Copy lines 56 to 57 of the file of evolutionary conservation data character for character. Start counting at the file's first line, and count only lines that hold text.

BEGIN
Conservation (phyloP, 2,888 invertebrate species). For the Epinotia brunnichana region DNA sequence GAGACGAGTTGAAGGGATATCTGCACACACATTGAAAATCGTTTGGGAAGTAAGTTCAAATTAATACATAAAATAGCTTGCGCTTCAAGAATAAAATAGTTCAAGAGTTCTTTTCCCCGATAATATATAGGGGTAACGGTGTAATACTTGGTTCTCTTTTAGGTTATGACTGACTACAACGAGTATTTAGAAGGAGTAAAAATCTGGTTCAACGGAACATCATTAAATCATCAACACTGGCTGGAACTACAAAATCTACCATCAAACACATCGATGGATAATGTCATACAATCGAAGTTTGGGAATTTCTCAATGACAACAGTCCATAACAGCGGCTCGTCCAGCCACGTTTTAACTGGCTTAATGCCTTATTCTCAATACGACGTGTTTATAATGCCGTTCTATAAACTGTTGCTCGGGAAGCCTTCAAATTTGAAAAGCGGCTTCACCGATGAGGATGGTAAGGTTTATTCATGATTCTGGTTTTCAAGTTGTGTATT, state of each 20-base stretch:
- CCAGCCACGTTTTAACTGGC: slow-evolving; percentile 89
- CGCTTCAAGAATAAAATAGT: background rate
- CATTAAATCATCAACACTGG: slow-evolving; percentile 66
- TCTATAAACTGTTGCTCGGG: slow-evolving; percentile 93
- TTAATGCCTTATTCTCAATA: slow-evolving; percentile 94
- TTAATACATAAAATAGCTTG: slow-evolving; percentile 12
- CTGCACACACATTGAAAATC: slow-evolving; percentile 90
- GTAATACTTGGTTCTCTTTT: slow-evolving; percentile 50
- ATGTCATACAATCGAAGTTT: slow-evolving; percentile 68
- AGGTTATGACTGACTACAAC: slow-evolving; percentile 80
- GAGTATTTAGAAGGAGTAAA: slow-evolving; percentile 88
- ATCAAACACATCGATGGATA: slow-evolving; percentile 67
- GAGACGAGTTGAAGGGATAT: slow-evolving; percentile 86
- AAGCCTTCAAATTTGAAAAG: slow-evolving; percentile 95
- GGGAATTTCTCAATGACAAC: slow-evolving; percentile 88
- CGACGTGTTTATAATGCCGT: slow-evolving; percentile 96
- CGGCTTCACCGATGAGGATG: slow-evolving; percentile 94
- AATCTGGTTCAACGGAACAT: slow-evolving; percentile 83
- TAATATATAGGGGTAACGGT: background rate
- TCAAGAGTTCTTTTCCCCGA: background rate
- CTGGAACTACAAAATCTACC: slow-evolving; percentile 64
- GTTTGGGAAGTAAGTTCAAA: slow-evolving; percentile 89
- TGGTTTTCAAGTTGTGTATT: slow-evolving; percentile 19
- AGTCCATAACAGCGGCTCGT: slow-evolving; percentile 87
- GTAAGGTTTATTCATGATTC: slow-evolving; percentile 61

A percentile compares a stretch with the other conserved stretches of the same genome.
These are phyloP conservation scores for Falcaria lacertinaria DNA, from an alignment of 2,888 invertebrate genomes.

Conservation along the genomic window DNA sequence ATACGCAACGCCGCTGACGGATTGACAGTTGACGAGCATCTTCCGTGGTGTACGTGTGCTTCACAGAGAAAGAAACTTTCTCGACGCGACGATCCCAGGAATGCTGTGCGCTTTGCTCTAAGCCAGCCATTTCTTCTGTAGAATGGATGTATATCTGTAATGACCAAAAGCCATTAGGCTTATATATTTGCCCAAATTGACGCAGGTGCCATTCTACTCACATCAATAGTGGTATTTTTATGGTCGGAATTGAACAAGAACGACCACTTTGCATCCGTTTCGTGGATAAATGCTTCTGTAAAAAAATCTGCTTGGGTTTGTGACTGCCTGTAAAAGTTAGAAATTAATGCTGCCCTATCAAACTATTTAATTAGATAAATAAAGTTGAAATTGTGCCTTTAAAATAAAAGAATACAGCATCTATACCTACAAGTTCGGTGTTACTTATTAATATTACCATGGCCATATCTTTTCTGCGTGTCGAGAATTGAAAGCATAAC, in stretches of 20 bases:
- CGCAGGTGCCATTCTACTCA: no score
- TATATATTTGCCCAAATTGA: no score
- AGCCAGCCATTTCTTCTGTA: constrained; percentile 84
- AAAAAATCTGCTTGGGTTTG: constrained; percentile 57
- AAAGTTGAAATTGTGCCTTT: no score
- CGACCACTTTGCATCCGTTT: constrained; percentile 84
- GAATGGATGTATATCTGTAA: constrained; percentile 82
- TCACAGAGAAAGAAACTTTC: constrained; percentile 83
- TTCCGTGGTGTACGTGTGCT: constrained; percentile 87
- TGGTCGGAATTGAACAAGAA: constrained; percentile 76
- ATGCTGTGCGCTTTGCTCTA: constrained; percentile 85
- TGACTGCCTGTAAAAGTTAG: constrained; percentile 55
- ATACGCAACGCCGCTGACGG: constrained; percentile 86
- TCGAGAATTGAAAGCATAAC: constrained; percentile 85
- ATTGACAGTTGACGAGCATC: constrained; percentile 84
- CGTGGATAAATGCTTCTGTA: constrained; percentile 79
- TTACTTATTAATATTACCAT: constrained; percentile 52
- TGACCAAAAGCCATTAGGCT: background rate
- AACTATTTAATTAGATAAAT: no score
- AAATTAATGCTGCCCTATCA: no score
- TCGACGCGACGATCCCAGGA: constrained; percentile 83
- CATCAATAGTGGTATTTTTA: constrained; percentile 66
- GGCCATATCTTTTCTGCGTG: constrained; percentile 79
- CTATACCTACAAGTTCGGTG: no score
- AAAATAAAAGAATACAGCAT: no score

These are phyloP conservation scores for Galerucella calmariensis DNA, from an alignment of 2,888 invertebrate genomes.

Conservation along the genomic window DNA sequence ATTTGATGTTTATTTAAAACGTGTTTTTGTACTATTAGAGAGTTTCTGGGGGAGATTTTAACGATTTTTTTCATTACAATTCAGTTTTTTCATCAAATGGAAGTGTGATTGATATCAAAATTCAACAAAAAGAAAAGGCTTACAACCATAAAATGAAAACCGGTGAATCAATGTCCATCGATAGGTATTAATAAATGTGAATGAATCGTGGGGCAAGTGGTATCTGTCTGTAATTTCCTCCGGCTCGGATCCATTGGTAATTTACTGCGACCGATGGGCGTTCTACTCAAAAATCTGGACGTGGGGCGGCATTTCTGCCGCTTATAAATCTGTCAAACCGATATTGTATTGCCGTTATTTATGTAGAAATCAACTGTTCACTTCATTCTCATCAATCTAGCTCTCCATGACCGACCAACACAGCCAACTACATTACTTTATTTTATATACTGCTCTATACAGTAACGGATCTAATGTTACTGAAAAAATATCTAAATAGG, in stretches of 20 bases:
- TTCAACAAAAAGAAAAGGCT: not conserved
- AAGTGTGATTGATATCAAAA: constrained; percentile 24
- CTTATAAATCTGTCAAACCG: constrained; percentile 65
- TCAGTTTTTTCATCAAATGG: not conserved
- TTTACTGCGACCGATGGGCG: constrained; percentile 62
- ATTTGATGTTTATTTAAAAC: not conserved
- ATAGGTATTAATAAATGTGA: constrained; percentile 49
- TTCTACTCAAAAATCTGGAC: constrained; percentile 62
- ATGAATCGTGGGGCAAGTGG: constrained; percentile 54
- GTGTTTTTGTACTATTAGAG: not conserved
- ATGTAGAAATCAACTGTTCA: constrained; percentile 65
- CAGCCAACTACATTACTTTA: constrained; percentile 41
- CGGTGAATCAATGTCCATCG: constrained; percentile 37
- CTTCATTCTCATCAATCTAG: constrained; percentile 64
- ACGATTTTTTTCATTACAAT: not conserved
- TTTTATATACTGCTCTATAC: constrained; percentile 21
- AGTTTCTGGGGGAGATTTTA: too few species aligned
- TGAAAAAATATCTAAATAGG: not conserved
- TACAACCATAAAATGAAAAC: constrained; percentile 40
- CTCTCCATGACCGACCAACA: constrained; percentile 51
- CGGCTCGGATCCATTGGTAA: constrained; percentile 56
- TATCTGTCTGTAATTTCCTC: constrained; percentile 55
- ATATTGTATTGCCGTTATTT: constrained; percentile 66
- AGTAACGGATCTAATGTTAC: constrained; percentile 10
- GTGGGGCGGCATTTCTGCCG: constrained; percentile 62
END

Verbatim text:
Conservation along the genomic window DNA sequence ATTTGATGTTTATTTAAAACGTGTTTTTGTACTATTAGAGAGTTTCTGGGGGAGATTTTAACGATTTTTTTCATTACAATTCAGTTTTTTCATCAAATGGAAGTGTGATTGATATCAAAATTCAACAAAAAGAAAAGGCTTACAACCATAAAATGAAAACCGGTGAATCAATGTCCATCGATAGGTATTAATAAATGTGAATGAATCGTGGGGCAAGTGGTATCTGTCTGTAATTTCCTCCGGCTCGGATCCATTGGTAATTTACTGCGACCGATGGGCGTTCTACTCAAAAATCTGGACGTGGGGCGGCATTTCTGCCGCTTATAAATCTGTCAAACCGATATTGTATTGCCGTTATTTATGTAGAAATCAACTGTTCACTTCATTCTCATCAATCTAGCTCTCCATGACCGACCAACACAGCCAACTACATTACTTTATTTTATATACTGCTCTATACAGTAACGGATCTAATGTTACTGAAAAAATATCTAAATAGG, in stretches of 20 bases:
- TTCAACAAAAAGAAAAGGCT: not conserved